by Dana Simpson
Sometimes a unicorn turns up and changes your life. It happened to me.
Some background: I wrote and drew a web comic called “Ozy and Millie” for ten years. I never meant it to be a web comic. I had visions of newspaper syndication in my head. I still have a stack of rejection letters from that time, in a drawer.
I had nearly given up on that dream after a decade, though. I ended the strip and began assembling my portfolio to maybe pursue some other ways of making money from my art. It turned out that my 20-year-old self, who thought getting syndicated might happen quickly, was being a touch unrealistic. And then a friend told me that Universal Uclick was holding a talent search competition, one of the prizes of which was a development contract for a potential syndicated strip. And I thought “I’m as qualified to win this contest as anybody on the planet.”
So I scraped together a 14-strip sample of a proposed new strip. I settled quickly on a protagonist: a dark-haired, freckle-faced little girl, who may bear at least a passing resemblance to a young me. I didn’t give her a name; I just called her “Girl.” Which was also the title of the strip. The concept was, she spent all her time hanging out in the forest with various talking animal friends, all of whom were called “Bird” or “Rabbit” or “Dragon.” They didn’t go by actual names, so neither did she. I still think that’s funny.
I recycled some Ozy and Millie scripts, to get to 14 strips. It wasn’t a fully formed strip concept. It was a seed.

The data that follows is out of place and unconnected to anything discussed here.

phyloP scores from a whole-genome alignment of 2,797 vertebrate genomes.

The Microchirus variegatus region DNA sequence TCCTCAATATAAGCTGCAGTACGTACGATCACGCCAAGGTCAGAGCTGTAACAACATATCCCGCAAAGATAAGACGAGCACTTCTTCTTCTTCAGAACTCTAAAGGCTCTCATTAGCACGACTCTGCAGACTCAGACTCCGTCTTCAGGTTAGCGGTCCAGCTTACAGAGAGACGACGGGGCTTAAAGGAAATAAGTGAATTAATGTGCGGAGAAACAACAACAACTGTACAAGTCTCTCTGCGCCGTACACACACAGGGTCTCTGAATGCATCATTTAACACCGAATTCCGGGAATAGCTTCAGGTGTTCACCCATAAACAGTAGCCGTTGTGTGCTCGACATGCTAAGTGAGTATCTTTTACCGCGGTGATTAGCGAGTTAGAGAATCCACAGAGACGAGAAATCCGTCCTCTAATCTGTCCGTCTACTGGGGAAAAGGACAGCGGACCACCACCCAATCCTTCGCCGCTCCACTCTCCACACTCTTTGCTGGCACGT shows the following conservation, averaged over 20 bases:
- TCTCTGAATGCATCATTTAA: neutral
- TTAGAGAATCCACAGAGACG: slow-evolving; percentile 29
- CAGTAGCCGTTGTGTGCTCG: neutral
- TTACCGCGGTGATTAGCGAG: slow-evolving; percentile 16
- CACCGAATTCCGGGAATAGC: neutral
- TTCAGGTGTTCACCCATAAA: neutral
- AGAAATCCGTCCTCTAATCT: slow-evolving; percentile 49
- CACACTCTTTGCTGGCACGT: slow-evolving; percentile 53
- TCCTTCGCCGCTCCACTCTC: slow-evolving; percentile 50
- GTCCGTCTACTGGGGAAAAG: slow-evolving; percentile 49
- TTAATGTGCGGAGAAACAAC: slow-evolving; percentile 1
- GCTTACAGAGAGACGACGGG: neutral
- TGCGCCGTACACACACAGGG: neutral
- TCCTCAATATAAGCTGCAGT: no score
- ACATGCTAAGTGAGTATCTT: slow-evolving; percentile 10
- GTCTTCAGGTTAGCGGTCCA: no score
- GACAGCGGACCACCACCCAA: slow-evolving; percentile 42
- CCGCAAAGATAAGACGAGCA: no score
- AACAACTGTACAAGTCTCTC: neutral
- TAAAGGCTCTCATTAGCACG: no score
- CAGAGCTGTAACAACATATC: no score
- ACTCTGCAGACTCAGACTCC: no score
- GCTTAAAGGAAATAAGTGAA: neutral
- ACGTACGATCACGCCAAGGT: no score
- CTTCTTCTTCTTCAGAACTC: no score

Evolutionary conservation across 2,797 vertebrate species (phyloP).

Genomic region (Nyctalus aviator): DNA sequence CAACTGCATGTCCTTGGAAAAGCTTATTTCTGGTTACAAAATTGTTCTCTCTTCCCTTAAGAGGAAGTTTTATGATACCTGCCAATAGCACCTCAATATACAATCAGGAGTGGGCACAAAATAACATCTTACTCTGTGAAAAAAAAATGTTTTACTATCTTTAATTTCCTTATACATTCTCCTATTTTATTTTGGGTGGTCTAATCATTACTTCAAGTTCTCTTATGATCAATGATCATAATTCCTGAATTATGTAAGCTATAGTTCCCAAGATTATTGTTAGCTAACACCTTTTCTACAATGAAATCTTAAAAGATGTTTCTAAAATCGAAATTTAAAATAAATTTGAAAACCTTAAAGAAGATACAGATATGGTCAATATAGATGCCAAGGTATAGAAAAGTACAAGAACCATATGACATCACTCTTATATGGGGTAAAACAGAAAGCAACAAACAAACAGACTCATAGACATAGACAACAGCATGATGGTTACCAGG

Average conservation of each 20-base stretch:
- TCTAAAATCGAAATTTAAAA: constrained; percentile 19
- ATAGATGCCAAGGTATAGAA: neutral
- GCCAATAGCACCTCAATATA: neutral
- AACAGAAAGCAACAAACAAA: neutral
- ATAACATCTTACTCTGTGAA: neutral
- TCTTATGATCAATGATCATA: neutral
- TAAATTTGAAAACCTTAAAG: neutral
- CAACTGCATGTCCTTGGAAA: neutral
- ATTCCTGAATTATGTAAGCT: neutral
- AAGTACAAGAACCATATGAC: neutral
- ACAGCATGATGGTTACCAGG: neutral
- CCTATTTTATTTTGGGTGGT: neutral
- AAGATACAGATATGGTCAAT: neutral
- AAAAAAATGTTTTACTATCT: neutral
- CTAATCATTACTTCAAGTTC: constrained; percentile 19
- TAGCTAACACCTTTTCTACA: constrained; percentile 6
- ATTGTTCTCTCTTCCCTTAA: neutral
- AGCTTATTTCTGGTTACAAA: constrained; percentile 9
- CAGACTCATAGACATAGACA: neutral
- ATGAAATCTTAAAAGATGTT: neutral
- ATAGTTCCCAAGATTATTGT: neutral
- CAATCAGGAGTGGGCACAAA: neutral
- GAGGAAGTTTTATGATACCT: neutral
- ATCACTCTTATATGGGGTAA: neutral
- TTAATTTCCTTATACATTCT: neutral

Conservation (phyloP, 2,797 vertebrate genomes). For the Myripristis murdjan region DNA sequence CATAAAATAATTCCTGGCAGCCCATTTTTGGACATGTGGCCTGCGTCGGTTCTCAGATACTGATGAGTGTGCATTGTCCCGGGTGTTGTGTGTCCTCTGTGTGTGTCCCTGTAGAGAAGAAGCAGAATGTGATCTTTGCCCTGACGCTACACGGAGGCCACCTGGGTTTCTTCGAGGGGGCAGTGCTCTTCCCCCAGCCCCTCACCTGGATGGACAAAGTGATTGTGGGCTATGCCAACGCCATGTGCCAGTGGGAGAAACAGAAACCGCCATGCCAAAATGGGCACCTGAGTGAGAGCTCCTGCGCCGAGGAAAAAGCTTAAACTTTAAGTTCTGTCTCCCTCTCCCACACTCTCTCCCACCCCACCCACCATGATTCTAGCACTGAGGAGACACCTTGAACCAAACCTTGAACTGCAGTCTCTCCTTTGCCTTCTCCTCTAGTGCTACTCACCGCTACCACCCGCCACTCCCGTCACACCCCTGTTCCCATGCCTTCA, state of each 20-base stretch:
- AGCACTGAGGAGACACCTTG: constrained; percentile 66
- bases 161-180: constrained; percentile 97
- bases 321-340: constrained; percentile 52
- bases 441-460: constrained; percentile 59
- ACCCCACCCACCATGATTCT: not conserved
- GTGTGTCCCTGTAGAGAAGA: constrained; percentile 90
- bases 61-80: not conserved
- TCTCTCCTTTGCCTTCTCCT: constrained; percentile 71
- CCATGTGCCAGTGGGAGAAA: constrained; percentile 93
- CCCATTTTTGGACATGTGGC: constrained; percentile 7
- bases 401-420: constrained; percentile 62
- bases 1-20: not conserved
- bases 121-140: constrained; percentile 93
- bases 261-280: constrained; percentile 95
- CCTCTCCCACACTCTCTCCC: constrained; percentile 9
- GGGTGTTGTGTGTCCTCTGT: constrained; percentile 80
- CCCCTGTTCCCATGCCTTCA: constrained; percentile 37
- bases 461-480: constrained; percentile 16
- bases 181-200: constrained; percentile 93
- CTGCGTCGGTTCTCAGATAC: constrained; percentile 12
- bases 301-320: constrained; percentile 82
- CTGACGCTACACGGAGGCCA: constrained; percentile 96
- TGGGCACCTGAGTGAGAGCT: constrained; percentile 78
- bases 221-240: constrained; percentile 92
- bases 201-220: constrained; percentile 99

And I won the contest, so I had to make the seed grow into something.
I had to send in 30 strip roughs per month. So I started doing it. And the notes I got back, at first, were…less than encouraging.
Among other criticisms, I kept hearing some version of “I don’t know who your main character is.” Which was fair. I didn’t know who she was either. Like all my characters, “Girl” was basically me, and I wasn’t even sure who I was at the time.
And when you do that, you have to reinvent yourself. Who are you on the other side of that divide? It’s a particularly salient question for a writer. And it was one I discovered I had no answer for yet. I quite simply didn’t know what I wanted to say, anymore. Or how, or about what.
And so I flailed my way through a year of development, trying various ideas. My protagonist acquired the name “Phoebe,” after I was advised that a strip called “Girl” would be impossible to google.
But I was told that the work I was doing was not good enough to syndicate. And I had to concede that was right. I got scared I was going to blow the opportunity I’d been trying to get for so very long. And then one day, a unicorn showed up.
I didn’t want her to leave, either. I saw immediately that the unicorn was exactly what the strip was missing. So I wrote her into some more strips. I named her Marigold Heavenly Nostrils, a name I got by typing my own name into an online unicorn name generator. I knew quickly all the things she was. Vain, cheerfully arrogant, sometimes wise in a hoof-gazing sort of way. And when I made her Phoebe’s best friend, I understood who Phoebe was, too. Their relationship clicked, the strip launched, and now it’s in a lot of newspapers, and the two book collections have been successful. And that’s how I made “Phoebe and Her Unicorn.”
But Marigold didn’t just show me who Phoebe was. Marigold and Phoebe together helped me find who I was, as a writer and as a woman.
I’m the lady who makes the unicorns. And I have the best job in the entire world.